The Wells Fargo scandals have forced consumers to realize that individuals and groups have different ethics to consider, depending on what sphere they belong to. Love it or hate it, in business, the most important factor will always be the bottom line. Business leaders must assuage shareholders and maintain numbers to keep the entire ship afloat. In Wells Fargo’s pursuit of sales goals, ethics ended up walking the plank. In the wake of both scandals, the public has asked, What does integrity look like in the business world? Obviously, day-to-day business isn’t going to look like Peace Corps operations, but that doesn’t mean we should expect our offices to look like a scene from The Wolf of Wall Street, right? Right?
Each Wells Fargo scandal has only fed negative stereotypes associated with the sales industry. As the director of sales for ABCD & Company, I’ve been on the other side of the cynicism and preconceived notions. People think they have salespeople pegged as a caricature of a cheap car salesman who cons vulnerable consumers, purely to make money.
Don’t get me wrong. I have a desire to make money– a lot of it! However, it’s important to know that morality and sales can (and must) coexist. I know this because I’ve watched the partners and peers of ABCD & Company prioritize integrity and service in all aspects of life, which leads me to the crux of the matter: Leadership matters disproportionately when it comes to determining a company’s culture.
The first step in preventing a scandal like this is assessing leadership style and developing a priority of maintaining integrity in sales. Moral practices don’t come out of a vacuum, but are a bi-product of a healthy company culture that reflects the character of its leadership. Employees at Wells Fargo witnessed a culture centered around selling as many products as possible. It’s evident that a lack of incentive and discussion of the “how” caused them to reduce their work ethic to lies.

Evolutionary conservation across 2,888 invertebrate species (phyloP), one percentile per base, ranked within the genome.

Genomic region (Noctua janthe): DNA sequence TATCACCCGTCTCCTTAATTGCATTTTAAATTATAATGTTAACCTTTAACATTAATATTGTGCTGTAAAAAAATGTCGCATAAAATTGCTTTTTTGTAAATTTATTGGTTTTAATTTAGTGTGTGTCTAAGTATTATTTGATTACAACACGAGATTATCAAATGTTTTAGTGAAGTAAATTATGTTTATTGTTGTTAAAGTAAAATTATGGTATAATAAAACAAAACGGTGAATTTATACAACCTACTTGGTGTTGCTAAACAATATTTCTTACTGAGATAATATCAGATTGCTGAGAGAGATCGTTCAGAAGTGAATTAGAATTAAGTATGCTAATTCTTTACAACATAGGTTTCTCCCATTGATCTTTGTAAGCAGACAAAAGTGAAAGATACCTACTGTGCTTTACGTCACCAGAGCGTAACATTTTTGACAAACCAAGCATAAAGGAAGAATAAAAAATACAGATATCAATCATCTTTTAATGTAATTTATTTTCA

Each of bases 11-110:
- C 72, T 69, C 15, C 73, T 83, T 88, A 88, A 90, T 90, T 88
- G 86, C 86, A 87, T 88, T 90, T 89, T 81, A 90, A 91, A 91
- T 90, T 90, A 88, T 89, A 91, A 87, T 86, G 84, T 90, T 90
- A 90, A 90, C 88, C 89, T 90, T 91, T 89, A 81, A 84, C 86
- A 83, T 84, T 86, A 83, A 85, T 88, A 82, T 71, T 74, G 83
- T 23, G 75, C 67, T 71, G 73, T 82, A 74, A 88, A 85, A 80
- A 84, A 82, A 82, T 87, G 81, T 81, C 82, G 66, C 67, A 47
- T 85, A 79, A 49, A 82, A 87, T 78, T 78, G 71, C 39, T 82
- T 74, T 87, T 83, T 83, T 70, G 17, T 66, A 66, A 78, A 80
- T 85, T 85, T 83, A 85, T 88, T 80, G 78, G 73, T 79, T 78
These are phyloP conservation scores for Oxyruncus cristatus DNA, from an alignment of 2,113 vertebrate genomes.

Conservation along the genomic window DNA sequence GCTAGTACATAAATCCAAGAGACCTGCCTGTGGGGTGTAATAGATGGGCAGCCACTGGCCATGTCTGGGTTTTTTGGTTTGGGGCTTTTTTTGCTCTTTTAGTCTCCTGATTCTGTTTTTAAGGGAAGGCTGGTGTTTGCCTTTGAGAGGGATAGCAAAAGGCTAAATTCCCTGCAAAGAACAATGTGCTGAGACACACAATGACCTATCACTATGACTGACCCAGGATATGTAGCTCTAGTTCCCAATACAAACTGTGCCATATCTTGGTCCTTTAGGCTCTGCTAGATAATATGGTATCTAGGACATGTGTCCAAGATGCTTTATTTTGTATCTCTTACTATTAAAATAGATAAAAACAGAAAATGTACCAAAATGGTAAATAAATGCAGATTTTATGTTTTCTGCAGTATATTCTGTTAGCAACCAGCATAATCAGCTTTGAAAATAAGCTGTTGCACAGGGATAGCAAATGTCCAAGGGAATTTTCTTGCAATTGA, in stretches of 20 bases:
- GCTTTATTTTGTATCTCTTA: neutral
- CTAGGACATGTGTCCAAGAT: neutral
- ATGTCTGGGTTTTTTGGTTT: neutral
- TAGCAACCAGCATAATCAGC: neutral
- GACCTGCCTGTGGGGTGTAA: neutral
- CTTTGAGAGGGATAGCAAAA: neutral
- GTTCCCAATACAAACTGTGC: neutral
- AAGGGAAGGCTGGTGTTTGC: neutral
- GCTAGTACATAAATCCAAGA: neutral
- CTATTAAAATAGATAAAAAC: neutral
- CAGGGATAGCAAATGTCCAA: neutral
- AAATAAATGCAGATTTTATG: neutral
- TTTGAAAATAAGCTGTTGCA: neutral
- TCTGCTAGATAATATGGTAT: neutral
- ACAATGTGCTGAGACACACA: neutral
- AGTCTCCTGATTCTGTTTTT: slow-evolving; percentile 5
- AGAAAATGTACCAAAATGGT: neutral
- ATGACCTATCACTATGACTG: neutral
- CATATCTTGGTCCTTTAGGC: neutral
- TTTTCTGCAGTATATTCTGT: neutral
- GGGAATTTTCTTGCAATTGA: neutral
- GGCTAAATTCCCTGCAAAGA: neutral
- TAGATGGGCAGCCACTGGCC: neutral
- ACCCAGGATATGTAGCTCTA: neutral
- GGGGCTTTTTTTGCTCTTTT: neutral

So, despite widespread criticism of former CEO John Stumpf, the problem is not the “eight is great” mindset. As a head of sales, I clearly understand the ambition to overtake the average by a wide margin. However, employees must be equipped with ethically sound, organized, and innovative methods for accomplishing the goals set for them by their leadership. Not only must sales goals be communicated clearly, but there must be adequate training and realistic expectations to steer employees clear of the temptation to cut corners and falsify accomplishments. The price for making a living should not be their integrity. Even when employees are equipped, the business culture must demand accountability from both leaders and workers. Sales progress should be monitored every step of the way by leaders confident in their abilities to motivate and reorganize the available human resources to stabilize their trajectory toward their goal.
Wells Fargo’s scandals are only symptoms of deeply rooted dysfunction. While making retroactive amends is important, Wells Fargo executives compensating the victims of their crimes is only a superficial remedy. The bank needs to address the source. The root of Wells Fargo’s unethical actions was the absence of a culture that empowers employees to reach their goals by providing the communication, infrastructure, and training needed for them to successfully execute pre-set goals. Wells Fargo could overcompensate the people they cheated and fire every senior executive, but will remain unable to emanate trustworthiness to the world until it’s leaders cultivate a culture that grows intra-organizational trust between employees and leaders.
About Durecia Moorer
Durecia Moorer is the managing partner who leads sales, marketing, and strategic development at ABCD & Company in Chevy Chase, Maryland. You can visit her Twitter page @dureciamoorer to see more of her thought leadership or contact her with inquiries at email@example.com. She’s looking forward to hearing from you!